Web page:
• Shelly

    Let’s see if the funds will get to the right people
    Let’s see if the funds will get to the right people, or it will be badly spent on old bureaucracy and corruption.

  • Shelly

    You don’t need a survey
    Brazil has arrived late…again!

    “Recent surveys show that workers with a higher level of education have greater chances of finding employment, as they are better prepared to absorb and create new technologies and to promote, in the companies, an environment of knowledge, creativity, and innovation”

    How much money time was spend on the survey? Do you really need one or this shit is just common sense?

Your email address will not be published. Required fields are marked *

comment *

  • name *

  • email *

  • website *

This site uses Akismet to reduce spam. Learn how your comment data is processed.


You May Also Like

Brazil Deploys 9,000 Men from Armed Forces to Dissuade Foreign Threat

Brazil’s Armed Forces have started a major deployment along its borders with Uruguay, Argentina, ...

China Will Finance Brazil’s Deep-Sea Oil Extraction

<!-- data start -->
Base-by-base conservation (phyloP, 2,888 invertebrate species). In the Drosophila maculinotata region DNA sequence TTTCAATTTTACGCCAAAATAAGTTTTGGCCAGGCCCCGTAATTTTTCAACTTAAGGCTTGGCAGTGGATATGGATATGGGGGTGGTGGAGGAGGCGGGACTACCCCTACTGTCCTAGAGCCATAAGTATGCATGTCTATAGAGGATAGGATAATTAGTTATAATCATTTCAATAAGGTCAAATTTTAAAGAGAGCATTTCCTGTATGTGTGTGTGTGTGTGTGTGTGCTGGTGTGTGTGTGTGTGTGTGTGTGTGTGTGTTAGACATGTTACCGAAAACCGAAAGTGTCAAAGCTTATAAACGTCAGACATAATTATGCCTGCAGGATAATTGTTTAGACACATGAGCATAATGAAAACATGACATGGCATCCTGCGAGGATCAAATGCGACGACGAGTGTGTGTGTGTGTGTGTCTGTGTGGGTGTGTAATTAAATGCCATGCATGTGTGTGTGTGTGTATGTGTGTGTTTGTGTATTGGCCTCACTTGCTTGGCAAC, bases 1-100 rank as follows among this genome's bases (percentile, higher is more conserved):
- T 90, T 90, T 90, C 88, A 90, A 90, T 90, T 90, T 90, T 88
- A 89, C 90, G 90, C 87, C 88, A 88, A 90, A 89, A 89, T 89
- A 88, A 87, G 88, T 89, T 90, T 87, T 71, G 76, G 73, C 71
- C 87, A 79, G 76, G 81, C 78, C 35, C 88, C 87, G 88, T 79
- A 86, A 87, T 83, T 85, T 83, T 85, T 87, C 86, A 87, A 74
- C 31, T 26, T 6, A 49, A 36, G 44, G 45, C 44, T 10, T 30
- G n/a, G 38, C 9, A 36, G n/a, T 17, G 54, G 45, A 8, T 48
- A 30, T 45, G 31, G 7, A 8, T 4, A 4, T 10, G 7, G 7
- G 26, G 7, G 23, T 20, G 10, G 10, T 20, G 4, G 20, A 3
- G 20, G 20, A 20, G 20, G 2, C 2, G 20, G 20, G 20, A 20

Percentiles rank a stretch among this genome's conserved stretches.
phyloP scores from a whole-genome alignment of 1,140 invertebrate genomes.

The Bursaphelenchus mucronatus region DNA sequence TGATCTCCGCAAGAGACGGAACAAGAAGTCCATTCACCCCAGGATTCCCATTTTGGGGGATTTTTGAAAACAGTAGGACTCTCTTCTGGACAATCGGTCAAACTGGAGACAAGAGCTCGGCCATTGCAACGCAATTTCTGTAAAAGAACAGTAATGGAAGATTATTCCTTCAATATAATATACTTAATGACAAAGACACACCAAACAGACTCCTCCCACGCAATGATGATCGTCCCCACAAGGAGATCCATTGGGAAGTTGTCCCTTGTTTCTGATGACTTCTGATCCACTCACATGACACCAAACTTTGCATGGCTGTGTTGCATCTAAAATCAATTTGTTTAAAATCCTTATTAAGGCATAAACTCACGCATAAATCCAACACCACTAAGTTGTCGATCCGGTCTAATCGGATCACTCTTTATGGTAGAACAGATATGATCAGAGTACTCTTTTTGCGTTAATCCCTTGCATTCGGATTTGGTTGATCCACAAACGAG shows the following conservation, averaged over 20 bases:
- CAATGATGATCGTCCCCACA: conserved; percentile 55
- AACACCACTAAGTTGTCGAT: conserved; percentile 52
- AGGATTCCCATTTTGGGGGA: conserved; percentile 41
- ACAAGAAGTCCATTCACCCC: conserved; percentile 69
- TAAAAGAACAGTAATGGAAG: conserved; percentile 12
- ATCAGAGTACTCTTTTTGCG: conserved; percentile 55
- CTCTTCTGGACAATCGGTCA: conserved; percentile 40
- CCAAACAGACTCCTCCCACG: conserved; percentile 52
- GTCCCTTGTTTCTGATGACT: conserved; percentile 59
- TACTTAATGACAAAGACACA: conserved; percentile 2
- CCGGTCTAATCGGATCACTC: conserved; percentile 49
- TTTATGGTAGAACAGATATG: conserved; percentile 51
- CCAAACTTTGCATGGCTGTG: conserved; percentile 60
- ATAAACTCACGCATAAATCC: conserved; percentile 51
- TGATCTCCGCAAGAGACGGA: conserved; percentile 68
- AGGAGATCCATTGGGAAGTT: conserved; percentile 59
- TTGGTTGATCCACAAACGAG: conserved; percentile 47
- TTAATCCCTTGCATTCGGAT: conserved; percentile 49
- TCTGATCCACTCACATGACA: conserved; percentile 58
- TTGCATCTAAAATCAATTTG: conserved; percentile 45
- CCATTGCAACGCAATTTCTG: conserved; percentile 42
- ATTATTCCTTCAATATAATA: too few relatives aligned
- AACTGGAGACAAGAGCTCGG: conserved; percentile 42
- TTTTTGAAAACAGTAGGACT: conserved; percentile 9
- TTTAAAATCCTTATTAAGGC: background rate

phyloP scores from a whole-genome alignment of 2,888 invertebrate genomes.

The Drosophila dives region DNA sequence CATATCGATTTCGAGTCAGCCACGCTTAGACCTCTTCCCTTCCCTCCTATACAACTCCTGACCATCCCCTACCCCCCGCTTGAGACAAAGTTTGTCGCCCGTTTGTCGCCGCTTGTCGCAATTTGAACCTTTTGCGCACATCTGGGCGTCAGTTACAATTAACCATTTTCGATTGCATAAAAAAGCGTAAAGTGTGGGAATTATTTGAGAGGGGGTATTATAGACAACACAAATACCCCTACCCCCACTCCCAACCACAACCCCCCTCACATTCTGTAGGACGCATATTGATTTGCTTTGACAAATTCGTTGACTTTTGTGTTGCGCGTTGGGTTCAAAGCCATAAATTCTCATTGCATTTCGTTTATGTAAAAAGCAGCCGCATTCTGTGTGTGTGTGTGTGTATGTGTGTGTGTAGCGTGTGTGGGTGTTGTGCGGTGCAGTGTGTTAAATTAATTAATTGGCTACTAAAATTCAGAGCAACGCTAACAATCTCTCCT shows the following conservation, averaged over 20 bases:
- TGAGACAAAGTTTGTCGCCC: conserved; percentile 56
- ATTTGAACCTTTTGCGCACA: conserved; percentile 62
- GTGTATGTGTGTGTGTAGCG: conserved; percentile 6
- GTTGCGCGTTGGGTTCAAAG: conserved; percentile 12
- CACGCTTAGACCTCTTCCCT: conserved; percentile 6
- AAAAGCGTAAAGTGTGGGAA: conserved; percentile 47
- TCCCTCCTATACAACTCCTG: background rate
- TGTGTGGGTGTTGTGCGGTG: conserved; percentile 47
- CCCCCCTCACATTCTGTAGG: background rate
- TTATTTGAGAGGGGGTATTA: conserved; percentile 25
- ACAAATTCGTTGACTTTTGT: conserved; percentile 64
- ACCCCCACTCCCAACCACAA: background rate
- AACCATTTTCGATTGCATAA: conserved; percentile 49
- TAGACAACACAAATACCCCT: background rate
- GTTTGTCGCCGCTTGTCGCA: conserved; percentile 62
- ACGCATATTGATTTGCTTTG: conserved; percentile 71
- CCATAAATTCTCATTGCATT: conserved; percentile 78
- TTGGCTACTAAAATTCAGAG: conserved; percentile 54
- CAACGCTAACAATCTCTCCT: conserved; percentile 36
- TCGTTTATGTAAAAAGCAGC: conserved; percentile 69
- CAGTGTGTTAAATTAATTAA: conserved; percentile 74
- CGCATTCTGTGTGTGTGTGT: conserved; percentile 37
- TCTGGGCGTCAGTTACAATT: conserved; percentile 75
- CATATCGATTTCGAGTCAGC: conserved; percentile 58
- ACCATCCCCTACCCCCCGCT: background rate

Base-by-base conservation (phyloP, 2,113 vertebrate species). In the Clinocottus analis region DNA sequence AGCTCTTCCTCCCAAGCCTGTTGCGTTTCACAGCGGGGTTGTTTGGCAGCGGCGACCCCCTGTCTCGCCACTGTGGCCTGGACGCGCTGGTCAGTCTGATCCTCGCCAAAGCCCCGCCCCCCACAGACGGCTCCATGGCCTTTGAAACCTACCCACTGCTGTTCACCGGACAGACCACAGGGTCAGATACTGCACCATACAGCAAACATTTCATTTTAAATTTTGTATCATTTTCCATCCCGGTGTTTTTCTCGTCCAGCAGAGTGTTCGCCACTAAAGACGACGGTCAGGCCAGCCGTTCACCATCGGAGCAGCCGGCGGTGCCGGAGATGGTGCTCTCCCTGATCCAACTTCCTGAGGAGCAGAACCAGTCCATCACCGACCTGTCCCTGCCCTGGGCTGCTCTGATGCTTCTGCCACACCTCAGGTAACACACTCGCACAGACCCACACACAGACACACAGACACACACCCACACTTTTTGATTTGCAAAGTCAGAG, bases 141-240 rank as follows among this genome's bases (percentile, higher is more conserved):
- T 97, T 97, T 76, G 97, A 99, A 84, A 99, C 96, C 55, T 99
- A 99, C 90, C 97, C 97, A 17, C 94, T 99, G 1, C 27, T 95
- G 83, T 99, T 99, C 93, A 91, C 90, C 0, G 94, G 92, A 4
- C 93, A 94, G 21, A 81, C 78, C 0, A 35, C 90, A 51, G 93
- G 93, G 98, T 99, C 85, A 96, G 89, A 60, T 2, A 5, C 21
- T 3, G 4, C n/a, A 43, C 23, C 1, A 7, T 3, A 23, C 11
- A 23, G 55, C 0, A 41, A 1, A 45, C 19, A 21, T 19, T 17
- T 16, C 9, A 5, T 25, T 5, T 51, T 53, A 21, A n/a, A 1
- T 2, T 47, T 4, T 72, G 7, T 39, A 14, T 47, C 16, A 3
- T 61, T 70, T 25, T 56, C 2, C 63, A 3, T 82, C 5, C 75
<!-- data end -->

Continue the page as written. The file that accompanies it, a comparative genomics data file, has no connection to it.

The Brazilian government signed an agreement to supply China with 100,000 to 160,000 barrels ...

67%: Senate Scandal Hasn’t Hurt Lula’s Popularity in Brazil

Luiz Inácio Lula da Silva, the president of Brazil, has an approval rating of ...

Petrobras Vows OIl Self Sufficiency for Brazil and First Surplus Ever in 2006

Brazilian state-owned oil company Petrobras’s director of Supply and Refining, Paulo Roberto Costa, had ...

Railcar Builders Wake Up from the Dead in Brazil into a Booming Business

Brazil’s railway industry believes that sales are going to continue rising in coming years. ...

Revisiting Two Minstrels

Antônio Carlos Jobim and Vinicius de Moraes: for two generations, their songs have been ...

We’ve Tried the Rest. How About a Messiah Now for President of Brazil?

Brazil has had in modern times citizens of the most varied tendencies occupying the ...

Brazil’s Ancient Amazon Civilization More Developed than Thought

Scientists have discovered with the help of satellite imagery the remains of ancient once ...